A new short course at the Guildhall School of Music & Drama offers performing artists a chance to become aware of their unhelpful patterns of thinking and habitual reactions to stressful situations. Its instigator Chris Cullen talks to Andrew Stewart
Every musician knows what happens when the mind ruminates on a tricky interval already fluffed or becomes preoccupied with that difficult passage over the page. Split notes are bound to follow. Clear attention to the present moment is the best antidote for distracting thoughts about past events or fantasies about what might happen in future. Of course, performers need to understand a work’s long-range form, its landmark expressive contrasts and places of tension and release. But that understanding can easily be scuppered in performance by the natural tendencies of our wandering minds to wander.
This autumn, the Guildhall School of Music & Drama is set to run a mindfulness programme for professional musicians and actors. The course, which has proved a big hit with the conservatoire’s students since its launch in 2010, will deliver training in the skills required to cultivate positive mental states, alleviate anxiety and depression, boost personal well-being and transform an individual’s experience of the world. If that sounds too good to be true, the best test would be to sign up for the Guildhall’s Mindfulness for Performers programme and put its powerful lessons into practice.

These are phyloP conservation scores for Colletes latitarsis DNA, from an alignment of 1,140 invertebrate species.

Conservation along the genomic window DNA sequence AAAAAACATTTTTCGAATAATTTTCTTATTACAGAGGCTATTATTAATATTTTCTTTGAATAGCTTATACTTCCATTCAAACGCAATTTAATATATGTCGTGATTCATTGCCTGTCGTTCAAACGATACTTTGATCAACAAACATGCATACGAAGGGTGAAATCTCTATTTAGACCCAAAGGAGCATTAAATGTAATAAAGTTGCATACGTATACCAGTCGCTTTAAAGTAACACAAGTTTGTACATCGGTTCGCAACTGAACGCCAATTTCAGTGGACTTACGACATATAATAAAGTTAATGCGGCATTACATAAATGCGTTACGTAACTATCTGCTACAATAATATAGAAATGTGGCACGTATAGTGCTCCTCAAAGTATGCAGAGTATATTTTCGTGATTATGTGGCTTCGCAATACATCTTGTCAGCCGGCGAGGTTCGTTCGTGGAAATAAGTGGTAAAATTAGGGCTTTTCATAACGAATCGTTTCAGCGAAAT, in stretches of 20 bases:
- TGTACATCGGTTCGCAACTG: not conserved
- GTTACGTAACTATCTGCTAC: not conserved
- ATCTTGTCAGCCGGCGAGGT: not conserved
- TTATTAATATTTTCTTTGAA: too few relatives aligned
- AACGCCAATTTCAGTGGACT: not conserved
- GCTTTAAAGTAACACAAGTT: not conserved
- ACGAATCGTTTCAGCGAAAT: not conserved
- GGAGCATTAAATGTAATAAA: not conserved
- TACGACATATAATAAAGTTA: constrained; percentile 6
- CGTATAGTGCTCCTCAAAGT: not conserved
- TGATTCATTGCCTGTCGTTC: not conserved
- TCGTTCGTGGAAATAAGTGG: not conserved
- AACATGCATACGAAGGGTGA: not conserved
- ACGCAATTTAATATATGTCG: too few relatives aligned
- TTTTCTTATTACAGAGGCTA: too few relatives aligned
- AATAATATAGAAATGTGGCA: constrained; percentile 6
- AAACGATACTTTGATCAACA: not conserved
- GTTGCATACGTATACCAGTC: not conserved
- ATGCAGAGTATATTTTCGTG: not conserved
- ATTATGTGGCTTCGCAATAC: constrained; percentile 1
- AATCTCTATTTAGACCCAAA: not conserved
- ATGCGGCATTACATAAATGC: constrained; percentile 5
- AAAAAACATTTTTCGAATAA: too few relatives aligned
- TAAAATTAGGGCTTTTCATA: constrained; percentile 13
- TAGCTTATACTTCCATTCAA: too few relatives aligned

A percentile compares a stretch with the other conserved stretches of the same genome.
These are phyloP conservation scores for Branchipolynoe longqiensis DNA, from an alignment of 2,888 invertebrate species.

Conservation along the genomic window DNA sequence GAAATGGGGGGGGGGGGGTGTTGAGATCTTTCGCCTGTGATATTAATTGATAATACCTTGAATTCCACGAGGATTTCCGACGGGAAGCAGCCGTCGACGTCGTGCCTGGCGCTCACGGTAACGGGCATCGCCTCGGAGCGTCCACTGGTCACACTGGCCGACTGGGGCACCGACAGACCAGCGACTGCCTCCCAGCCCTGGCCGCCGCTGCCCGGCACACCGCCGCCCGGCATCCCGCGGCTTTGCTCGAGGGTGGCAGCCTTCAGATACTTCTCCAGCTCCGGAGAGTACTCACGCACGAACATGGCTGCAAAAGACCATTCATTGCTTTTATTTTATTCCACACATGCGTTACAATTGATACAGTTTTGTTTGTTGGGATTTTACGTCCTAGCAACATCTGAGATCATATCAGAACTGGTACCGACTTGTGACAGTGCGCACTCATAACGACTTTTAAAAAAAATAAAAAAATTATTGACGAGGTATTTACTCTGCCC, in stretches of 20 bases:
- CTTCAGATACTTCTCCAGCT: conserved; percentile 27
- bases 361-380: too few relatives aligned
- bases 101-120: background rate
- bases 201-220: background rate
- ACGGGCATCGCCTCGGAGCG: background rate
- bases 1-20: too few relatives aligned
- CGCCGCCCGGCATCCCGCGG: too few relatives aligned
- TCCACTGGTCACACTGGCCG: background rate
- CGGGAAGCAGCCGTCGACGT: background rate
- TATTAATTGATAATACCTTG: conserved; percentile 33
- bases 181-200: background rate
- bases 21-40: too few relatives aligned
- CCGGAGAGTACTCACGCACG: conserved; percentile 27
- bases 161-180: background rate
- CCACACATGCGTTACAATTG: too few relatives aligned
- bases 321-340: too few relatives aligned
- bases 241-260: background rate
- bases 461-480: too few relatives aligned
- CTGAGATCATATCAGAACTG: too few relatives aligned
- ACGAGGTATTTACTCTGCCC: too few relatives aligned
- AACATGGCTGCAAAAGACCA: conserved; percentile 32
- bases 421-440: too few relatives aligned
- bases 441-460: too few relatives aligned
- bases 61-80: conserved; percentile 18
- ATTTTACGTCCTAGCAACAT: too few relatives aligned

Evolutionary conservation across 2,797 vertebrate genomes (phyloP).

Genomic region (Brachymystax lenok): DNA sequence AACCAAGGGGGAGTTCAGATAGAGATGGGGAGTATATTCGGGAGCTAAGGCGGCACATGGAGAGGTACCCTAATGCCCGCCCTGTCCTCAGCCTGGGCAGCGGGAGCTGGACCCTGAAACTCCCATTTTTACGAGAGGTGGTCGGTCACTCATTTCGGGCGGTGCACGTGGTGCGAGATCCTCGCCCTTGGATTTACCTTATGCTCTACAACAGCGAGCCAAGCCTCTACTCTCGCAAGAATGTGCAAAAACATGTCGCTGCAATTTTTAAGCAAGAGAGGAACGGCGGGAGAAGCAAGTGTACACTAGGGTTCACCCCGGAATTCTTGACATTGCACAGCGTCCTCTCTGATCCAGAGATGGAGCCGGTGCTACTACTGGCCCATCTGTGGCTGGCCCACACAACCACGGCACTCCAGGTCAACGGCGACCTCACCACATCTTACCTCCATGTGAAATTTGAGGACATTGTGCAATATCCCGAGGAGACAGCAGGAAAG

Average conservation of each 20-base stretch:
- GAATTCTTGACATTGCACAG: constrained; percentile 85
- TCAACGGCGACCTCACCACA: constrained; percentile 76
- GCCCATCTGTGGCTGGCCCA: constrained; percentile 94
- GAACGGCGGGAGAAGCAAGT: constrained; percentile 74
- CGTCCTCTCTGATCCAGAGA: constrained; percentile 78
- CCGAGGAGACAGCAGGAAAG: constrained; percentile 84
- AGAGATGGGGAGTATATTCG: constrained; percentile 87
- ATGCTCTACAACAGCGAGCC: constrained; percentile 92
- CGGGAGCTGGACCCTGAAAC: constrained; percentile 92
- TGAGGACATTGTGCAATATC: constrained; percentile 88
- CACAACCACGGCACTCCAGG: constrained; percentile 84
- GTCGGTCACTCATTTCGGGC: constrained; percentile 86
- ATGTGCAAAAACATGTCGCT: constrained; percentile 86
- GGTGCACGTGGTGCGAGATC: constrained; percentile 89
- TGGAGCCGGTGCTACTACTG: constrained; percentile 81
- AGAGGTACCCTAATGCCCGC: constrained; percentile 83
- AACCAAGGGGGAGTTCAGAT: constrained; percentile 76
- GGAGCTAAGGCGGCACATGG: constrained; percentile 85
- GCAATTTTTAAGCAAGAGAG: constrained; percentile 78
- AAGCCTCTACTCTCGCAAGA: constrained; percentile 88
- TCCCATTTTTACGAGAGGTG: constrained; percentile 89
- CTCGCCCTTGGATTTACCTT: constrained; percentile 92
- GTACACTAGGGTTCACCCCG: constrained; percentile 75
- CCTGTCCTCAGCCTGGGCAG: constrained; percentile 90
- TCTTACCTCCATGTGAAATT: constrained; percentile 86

Those who dismiss mindfulness as the latest lifestyle fad should at least consider the copious scientific studies of Mindfulness-Based Stress Reduction (MBSR) and Mindfulness-Based Cognitive Therapy (MBCT), interventions tried and tested in recent years, before passing judgment. ‘Mindfulness is more than an approach to better mental health,’ observes course teacher Chris Cullen. ‘It can be used to boost resilience and help people flourish.
In practice, mindfulness reinforces the cognitive skills engaged in paying attention, moment-to-moment and without judgment, to whatever thoughts, feelings, emotions or bodily sensations arise. The approach, partly based on ancient Buddhist meditation practices, enables an individual to observe the arising and passing away of the content of their experience without reacting to or being trapped by whatever is present. Cultivating calm, dispassionate observation of one’s experience offers a gentle route away from repetitive or obsessive thinking, using mindfulness meditation to shift the mind out of ‘autopilot mode’ towards a state of clear awareness.
‘Research suggests that the music profession contains more stress than most others and that conservatoire students are more vulnerable to anxiety and depression than university students studying other subjects,’ reports Cullen, a former choral scholar at King’s College, Cambridge. ‘It makes sense to explore how mindfulness can address those issues and help performers acquire positive skills within a non-judgmental group context.’